Is attracting people to your product always a good idea?
No, attracting potential customers isn’t always a good idea because there is a cost to attracting certain prospects.
I’m a big fan of Charlie Munger’s and he turned me on to the concept of inversion (which is widely credited to German mathematician Carl Gustav Jacobi who once said: “Invert, always invert” (Jacobi believed that the solution of many hard problems can be clarified by re-expressing them in inverse form).
So, let’s invert the key part of the marketing/sales funnel: Attraction. If you invert the concept of “attracting prospects,” then what do you get?
The inverse of “attract” is “alienate” and the inverse of “prospects” is, well, “non-prospects.”
So the inverted concept is: “alienating the non-prospects.”
One guy who mastered the concept of alienating the non-prospect was Steve Jobs.
Apple’s Mac Guy versus the PC Guy ads (pictured above) created through TBWA\Media Arts Lab poked fun at PC owners. Specifically, Apple was communicating that Windows PC owners are stuffy & conservative.
But Windows PC owners are 80%+ of all computer users — in effect, Jobs was thumbing his nose at 80%+ of the world.
But that’s ok — he wanted to thoroughly dominate the rest of the market who are willing to pay a premium for Apple’s products because they’re more nicely designed.
He did the same with his 1984 commercial in which he mocked big business and their enslaved/clone-like employees.
Apple was able to become the most valuable enterprise in the world even though they only own 13%+ market share of computer users.
Another master of alienating the non-prospect is the fictional “Soup Nazi” from Seinfeld.
A “non-prospect” for the Soup Nazi is a character like George Costanza who takes up time asking for his free bread while there’s a long line of soup fans waiting (watch the video above!).
The Soup Nazi is all about speed (and no chit-chat), and he can afford to alienate a customer who is taking up his valuable time (when there are dozens of people waiting in line who agree to order fast).
So, no soup for George!
While fictitious, the Soup Nazi needs to alienate the George Costanzas of the world in order to appeal to his best prospects (the other ones waiting in line who order quickly!).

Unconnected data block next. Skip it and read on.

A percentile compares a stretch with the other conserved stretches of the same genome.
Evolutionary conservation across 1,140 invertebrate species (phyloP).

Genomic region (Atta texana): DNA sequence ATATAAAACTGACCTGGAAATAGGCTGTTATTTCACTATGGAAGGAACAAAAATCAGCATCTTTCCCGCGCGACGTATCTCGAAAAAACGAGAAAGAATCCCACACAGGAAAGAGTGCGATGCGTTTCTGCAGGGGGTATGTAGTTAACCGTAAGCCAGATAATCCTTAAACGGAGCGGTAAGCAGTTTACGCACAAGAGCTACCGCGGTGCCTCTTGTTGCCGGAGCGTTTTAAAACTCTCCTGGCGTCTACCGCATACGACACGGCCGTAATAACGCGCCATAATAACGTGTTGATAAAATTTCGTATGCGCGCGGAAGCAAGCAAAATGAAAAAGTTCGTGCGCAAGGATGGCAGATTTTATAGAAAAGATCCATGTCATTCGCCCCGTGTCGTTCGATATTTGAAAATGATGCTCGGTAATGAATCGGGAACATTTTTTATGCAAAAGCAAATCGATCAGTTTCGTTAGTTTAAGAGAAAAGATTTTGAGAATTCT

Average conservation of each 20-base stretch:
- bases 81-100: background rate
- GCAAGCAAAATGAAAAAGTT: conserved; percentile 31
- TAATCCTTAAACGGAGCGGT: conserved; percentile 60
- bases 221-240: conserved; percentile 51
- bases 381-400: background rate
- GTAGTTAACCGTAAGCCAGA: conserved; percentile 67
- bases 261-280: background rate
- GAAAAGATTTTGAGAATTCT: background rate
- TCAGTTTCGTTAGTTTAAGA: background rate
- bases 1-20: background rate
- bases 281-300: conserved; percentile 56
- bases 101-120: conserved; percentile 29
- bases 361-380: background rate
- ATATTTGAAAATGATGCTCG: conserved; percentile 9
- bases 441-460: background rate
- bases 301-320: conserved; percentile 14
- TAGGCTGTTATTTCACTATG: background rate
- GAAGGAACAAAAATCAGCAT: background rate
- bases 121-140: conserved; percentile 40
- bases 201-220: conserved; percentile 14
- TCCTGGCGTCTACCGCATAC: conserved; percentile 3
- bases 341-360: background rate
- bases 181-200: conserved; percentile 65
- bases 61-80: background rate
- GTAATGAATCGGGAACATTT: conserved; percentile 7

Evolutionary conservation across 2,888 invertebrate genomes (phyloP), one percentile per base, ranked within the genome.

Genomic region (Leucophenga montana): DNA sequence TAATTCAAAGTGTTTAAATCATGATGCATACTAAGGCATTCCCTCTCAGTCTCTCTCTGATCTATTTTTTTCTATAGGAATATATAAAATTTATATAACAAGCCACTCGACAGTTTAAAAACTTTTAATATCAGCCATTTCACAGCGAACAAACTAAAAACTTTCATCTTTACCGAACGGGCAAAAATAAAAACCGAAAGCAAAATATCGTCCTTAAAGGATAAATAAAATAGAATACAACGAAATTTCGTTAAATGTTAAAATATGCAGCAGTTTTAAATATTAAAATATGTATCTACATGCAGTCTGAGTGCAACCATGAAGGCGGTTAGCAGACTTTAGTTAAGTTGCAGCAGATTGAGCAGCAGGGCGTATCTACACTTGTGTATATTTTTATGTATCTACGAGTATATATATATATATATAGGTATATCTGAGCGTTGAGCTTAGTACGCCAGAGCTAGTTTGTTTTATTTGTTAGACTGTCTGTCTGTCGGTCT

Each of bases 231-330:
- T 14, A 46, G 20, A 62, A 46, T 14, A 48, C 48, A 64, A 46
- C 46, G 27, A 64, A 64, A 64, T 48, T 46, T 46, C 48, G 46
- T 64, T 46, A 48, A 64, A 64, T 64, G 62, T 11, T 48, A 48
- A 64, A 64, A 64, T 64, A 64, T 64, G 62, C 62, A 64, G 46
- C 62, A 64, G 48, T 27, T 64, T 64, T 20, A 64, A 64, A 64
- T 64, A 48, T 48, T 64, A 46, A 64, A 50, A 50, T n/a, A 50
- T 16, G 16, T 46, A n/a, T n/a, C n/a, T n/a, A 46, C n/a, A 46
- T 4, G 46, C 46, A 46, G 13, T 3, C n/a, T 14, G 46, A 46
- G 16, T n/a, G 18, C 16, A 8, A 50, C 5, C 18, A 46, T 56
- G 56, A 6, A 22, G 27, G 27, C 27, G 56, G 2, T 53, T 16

The Soup Nazi will do just fine without high-maintenance “non-prospects” like George.
Want an example of a real restaurant alienating the non-prospect?
Look no further than Open Table, the online restaurant reservation system. It is free to make a reservation at most restaurants on Open Table, but certain restaurants require a credit card deposit (e.g. $25) that you forfeit if you cancel your reservation.
The “non-prospect” the restaurant is alienating is the the person who cancels often because that can be expensive for the restaurant (they may have turned away better prospects who they have to call back and may even face an empty table).
My chiropractor friend Darci does the same thing with her last-minute cancellations: when I cancel I need to pay a fee — and I applaud her for it!
I try to alienate the non-prospect when I write about recruiting for our Ongig blog — I try to write each of my headlines to be so specific as to really turn on just about 10% of our readers (knowing full well that 90%+ of our community may not care to read it).
But each article I write ignores a different 90% and after 10 articles, if I’ve done my job, I’ve written something very relevant to 100% of our targeted audience!
You might be saying to yourself: “Rob, this isn’t so new.”
This old marketing/sales 101 saying has been around for a long time:
“If you try to be everything to everyone, you’ll be nothing to no one.”
And the best sales people qualify their leads so that they are focused on the best prospects.
Unfortunately, many entrepreneurs and businesses still ignore it.
And in a world of 10’s of millions of businesses competing for 7 billion people’s money, alienating the non-prospect is never more important.
If you alienated 99% of the world’s population, you’d still have 70 million customers!
Which prospects of yours are you alienating?
Note: In a future post, I’ll cover the related concept of specificity. If you want a little taste, go check out the book Positioning by Al Ries & Jack Trout (it’s #13 on my Top 20 Business Book of All Time); or see my recent post, “A Long List of Words in Our Brains That Brands Own”, for examples of Positioning; or my recent speech to the American Marketing Association on Personal Branding.Tweet Comment